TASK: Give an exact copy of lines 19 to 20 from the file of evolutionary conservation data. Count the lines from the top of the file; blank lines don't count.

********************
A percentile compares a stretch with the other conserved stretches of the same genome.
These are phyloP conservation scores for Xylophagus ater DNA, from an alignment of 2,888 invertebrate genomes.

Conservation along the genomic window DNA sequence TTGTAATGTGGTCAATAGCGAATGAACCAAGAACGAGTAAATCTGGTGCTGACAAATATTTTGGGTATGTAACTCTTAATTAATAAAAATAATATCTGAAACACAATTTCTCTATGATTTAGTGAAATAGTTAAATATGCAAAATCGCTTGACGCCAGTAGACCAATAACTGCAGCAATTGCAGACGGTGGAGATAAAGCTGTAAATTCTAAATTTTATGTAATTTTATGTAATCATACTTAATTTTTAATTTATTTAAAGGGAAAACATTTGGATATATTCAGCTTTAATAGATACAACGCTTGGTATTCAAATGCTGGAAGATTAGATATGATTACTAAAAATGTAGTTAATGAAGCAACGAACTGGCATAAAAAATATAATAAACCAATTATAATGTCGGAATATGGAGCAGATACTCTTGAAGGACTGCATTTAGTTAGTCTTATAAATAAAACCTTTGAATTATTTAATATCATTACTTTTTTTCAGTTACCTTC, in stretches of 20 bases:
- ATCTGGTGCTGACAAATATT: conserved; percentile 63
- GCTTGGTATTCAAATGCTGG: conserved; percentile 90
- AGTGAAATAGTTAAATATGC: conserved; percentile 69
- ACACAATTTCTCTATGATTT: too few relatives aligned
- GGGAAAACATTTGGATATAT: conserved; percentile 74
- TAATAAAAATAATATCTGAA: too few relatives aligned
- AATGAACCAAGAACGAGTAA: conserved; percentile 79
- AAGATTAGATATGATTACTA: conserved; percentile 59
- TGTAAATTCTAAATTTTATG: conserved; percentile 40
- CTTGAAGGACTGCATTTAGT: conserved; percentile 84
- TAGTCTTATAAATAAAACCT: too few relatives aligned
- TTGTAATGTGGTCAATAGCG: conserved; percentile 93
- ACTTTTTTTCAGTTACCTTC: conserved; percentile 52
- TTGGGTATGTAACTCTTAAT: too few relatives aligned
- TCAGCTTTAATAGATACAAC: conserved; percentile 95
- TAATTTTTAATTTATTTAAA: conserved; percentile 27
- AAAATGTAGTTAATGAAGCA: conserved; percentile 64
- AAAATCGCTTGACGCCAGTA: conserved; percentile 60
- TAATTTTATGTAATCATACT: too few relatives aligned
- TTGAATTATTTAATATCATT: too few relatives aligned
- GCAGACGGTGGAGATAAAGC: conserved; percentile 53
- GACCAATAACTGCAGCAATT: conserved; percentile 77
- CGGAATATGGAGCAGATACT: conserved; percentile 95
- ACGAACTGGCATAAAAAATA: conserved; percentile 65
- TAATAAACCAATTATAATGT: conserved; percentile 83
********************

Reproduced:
- TAATTTTTAATTTATTTAAA: conserved; percentile 27
- AAAATGTAGTTAATGAAGCA: conserved; percentile 64